Ground specialists held a 30-min teleconference with Mike & Sandy to discuss the crew-reported ARED (Advanced Resistive Exercise Device) noise issue. [Over the weekend, the crew noticed noises during ARED cable rope exercise as well as during bar racking exercise, caused in the first case by detents used continuously instead of only before and after each exercise set due to insufficient cable length (although this is not an impact to hardware or a constraint to operations, the crew was reminded to try to keep the cable at sufficient length, but to continue using ARED for rope exercising). As for the racking noise, inspection of a documentary exercise video shot today should clarify a question of the left ARM (ARED Racking Mechanism) not fully retracting during bar exercises, thus potentially causing a scraping noise. No racking exercising until later. Also uplinked was a “fix” to protect protruding flywheel handle covers with a rolled up CTB (Cargo Transfer Bag) insert and Velcro.]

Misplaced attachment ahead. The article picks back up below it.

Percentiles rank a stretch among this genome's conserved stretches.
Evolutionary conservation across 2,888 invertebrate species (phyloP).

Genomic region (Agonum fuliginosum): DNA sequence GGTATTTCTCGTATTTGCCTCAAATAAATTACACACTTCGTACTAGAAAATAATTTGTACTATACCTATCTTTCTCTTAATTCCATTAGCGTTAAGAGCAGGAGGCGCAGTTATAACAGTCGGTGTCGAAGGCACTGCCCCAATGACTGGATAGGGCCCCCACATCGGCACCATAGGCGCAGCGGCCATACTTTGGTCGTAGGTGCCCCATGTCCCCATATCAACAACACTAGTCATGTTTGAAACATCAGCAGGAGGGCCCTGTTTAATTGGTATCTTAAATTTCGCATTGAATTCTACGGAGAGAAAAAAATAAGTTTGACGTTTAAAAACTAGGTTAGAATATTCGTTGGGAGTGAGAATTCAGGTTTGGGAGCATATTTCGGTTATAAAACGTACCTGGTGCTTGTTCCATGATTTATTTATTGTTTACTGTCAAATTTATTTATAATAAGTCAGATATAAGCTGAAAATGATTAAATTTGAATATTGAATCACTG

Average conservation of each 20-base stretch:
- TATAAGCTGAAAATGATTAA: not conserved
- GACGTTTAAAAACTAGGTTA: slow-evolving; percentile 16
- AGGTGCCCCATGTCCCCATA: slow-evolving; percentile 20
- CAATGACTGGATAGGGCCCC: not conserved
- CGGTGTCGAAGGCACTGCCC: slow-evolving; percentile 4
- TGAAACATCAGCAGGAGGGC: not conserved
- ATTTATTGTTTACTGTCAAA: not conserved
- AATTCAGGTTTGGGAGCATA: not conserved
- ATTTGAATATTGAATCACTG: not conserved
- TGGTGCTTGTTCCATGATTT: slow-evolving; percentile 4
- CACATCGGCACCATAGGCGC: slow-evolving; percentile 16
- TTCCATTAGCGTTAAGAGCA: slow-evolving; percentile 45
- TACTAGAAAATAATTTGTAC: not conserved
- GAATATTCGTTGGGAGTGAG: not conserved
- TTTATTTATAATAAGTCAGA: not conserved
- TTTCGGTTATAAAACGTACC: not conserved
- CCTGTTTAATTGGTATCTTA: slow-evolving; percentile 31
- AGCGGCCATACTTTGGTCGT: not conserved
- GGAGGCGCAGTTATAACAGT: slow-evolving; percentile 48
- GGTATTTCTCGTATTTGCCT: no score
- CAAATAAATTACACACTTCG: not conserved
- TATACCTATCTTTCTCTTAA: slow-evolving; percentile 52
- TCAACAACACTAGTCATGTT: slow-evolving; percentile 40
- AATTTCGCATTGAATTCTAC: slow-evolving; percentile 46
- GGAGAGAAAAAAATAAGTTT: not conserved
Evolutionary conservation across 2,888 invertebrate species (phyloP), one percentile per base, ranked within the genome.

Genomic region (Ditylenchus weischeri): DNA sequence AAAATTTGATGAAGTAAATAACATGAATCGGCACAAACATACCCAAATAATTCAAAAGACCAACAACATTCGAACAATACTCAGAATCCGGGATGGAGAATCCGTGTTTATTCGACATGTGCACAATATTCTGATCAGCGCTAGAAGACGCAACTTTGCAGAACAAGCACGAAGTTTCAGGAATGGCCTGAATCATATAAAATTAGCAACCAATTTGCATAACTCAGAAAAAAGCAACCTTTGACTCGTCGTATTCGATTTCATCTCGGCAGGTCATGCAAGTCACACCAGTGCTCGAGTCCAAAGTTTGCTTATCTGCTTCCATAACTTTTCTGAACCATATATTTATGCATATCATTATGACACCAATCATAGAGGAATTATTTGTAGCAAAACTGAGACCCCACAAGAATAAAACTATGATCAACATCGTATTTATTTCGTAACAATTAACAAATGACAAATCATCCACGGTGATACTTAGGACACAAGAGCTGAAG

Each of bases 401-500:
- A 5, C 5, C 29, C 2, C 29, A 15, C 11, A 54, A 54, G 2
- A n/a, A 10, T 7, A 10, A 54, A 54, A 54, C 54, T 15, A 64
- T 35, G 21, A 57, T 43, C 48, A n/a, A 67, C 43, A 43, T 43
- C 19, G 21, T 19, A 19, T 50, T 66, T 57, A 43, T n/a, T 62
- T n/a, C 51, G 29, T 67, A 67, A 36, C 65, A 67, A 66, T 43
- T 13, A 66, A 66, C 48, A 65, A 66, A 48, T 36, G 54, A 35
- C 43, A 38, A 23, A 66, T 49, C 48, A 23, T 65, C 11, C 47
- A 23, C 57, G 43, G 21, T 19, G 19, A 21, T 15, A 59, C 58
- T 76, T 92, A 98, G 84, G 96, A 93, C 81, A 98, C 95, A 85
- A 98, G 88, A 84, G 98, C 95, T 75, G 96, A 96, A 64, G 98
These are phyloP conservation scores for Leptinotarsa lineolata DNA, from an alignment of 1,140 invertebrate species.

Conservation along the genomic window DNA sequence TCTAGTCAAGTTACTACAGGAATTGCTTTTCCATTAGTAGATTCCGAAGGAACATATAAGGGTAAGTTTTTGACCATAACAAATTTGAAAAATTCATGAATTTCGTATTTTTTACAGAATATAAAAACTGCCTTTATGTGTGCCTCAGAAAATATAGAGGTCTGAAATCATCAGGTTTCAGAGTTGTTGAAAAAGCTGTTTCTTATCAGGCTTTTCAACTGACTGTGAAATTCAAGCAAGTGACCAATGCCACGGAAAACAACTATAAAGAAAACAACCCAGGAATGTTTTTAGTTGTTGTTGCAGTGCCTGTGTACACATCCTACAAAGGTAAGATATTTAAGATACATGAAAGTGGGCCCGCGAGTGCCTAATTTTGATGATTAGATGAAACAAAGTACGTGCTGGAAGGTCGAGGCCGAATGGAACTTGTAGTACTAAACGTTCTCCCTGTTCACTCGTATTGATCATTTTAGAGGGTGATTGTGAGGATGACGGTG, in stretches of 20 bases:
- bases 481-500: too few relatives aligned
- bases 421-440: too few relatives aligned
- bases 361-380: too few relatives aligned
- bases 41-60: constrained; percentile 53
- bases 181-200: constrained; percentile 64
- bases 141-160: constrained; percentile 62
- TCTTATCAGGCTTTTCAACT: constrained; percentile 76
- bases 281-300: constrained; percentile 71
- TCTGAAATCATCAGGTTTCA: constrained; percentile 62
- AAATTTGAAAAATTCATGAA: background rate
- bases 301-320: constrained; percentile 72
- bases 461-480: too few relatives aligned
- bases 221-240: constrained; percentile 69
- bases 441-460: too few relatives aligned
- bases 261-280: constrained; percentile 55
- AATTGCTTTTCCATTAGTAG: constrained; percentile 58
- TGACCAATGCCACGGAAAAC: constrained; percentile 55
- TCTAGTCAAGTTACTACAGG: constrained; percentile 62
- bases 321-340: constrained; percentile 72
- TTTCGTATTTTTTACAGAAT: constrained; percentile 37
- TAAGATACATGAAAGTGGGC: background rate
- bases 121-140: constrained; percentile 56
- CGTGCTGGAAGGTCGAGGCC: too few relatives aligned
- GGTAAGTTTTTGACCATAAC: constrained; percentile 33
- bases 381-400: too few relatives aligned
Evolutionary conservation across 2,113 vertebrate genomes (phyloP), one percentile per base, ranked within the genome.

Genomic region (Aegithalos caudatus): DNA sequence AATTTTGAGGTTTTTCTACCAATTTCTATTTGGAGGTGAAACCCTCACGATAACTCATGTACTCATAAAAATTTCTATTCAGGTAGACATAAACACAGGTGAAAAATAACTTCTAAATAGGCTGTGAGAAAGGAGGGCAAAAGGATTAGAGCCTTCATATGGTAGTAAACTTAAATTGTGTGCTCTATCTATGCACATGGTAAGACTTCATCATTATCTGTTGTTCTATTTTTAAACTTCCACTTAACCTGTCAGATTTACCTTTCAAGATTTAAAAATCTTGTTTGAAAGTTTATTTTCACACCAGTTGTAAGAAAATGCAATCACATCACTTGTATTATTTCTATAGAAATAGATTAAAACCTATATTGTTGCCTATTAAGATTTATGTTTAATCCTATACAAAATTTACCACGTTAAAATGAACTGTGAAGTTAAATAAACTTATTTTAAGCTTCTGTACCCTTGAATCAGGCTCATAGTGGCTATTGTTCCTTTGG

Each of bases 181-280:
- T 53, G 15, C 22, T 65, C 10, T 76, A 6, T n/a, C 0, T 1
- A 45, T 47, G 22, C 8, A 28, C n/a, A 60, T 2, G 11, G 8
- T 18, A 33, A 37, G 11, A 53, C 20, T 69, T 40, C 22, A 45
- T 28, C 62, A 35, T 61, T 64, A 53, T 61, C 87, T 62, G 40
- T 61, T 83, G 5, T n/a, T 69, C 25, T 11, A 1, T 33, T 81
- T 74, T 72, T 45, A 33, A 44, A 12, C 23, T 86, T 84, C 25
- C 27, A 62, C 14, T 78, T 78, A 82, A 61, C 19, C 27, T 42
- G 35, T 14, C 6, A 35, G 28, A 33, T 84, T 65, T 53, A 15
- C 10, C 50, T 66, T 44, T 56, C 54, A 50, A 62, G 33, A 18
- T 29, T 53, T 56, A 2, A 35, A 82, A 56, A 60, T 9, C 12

In preparation for continued ARED use, Fincke & Magnus worked on establishing and verifying a vacuum condition in the machine’s cylinder flywheels and calibrating the ARED sensors. Later today, Sandy will swap the tape in the VDS VTR (Video Distribution Subsystem/Video Tape Recorder) which has documented the ARED exercising, for playback to the ground.

Sandy Magnus completed the daily flushing of the PWD (Potable Water Dispenser), now from a CWC-I (Contingency Water Container-Iodinated) instead of drink bags. [The PWD had been found, via several microbial analyses by Magnus, to have bacteria growing in the ambient water leg. Latest microbial results indicate that not enough iodine may get into the system to kill off any microbes, since the amount of 250 mL used lately did not take into account the filter and, as ground testing has shown, it takes about 24 hours for the iodine to convert to non-biocidal iodide when left stagnant in a filter like the one used in the PWD. The amount of iodinated flush water was now increased to 1 L per flush for the next three days and to 0.5 L for the following 7 days. Outcome TBD.]